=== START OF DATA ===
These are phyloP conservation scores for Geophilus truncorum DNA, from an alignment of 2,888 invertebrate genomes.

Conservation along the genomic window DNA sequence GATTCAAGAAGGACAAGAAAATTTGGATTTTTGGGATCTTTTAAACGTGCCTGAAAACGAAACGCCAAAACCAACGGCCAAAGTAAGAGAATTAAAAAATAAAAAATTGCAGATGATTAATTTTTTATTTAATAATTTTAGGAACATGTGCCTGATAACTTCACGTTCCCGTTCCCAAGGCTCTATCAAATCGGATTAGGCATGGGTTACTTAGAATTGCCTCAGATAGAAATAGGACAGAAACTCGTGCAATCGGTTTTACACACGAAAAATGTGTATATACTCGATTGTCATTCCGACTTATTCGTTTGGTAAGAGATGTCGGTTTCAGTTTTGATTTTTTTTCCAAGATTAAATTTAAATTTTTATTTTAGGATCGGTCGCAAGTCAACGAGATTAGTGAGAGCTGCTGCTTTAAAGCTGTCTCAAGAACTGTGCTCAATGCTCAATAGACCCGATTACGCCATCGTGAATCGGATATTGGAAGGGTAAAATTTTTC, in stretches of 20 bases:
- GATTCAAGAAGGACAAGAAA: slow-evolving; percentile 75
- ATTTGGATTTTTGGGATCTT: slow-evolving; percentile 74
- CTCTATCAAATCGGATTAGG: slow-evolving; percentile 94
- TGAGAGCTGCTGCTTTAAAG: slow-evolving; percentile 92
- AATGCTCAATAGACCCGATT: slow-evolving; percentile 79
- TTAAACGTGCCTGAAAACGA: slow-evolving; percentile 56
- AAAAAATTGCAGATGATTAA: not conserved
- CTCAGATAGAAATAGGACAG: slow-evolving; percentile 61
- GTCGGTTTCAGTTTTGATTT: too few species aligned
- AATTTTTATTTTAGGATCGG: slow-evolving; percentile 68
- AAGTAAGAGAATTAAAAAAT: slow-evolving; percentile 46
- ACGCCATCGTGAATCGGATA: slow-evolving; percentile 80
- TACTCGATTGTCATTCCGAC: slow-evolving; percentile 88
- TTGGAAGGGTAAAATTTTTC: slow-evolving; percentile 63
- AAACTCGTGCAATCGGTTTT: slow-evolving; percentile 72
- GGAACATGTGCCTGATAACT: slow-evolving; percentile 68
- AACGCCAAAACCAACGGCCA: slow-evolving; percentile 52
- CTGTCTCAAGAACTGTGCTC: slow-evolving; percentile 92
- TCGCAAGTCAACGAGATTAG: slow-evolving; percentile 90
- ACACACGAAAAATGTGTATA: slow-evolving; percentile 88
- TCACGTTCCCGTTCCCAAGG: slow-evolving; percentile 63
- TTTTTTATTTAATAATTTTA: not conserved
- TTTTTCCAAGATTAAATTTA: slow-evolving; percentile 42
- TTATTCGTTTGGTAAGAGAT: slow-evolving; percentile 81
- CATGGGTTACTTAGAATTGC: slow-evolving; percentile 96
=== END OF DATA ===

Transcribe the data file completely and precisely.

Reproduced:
These are phyloP conservation scores for Geophilus truncorum DNA, from an alignment of 2,888 invertebrate genomes.

Conservation along the genomic window DNA sequence GATTCAAGAAGGACAAGAAAATTTGGATTTTTGGGATCTTTTAAACGTGCCTGAAAACGAAACGCCAAAACCAACGGCCAAAGTAAGAGAATTAAAAAATAAAAAATTGCAGATGATTAATTTTTTATTTAATAATTTTAGGAACATGTGCCTGATAACTTCACGTTCCCGTTCCCAAGGCTCTATCAAATCGGATTAGGCATGGGTTACTTAGAATTGCCTCAGATAGAAATAGGACAGAAACTCGTGCAATCGGTTTTACACACGAAAAATGTGTATATACTCGATTGTCATTCCGACTTATTCGTTTGGTAAGAGATGTCGGTTTCAGTTTTGATTTTTTTTCCAAGATTAAATTTAAATTTTTATTTTAGGATCGGTCGCAAGTCAACGAGATTAGTGAGAGCTGCTGCTTTAAAGCTGTCTCAAGAACTGTGCTCAATGCTCAATAGACCCGATTACGCCATCGTGAATCGGATATTGGAAGGGTAAAATTTTTC, in stretches of 20 bases:
- GATTCAAGAAGGACAAGAAA: slow-evolving; percentile 75
- ATTTGGATTTTTGGGATCTT: slow-evolving; percentile 74
- CTCTATCAAATCGGATTAGG: slow-evolving; percentile 94
- TGAGAGCTGCTGCTTTAAAG: slow-evolving; percentile 92
- AATGCTCAATAGACCCGATT: slow-evolving; percentile 79
- TTAAACGTGCCTGAAAACGA: slow-evolving; percentile 56
- AAAAAATTGCAGATGATTAA: not conserved
- CTCAGATAGAAATAGGACAG: slow-evolving; percentile 61
- GTCGGTTTCAGTTTTGATTT: too few species aligned
- AATTTTTATTTTAGGATCGG: slow-evolving; percentile 68
- AAGTAAGAGAATTAAAAAAT: slow-evolving; percentile 46
- ACGCCATCGTGAATCGGATA: slow-evolving; percentile 80
- TACTCGATTGTCATTCCGAC: slow-evolving; percentile 88
- TTGGAAGGGTAAAATTTTTC: slow-evolving; percentile 63
- AAACTCGTGCAATCGGTTTT: slow-evolving; percentile 72
- GGAACATGTGCCTGATAACT: slow-evolving; percentile 68
- AACGCCAAAACCAACGGCCA: slow-evolving; percentile 52
- CTGTCTCAAGAACTGTGCTC: slow-evolving; percentile 92
- TCGCAAGTCAACGAGATTAG: slow-evolving; percentile 90
- ACACACGAAAAATGTGTATA: slow-evolving; percentile 88
- TCACGTTCCCGTTCCCAAGG: slow-evolving; percentile 63
- TTTTTTATTTAATAATTTTA: not conserved
- TTTTTCCAAGATTAAATTTA: slow-evolving; percentile 42
- TTATTCGTTTGGTAAGAGAT: slow-evolving; percentile 81
- CATGGGTTACTTAGAATTGC: slow-evolving; percentile 96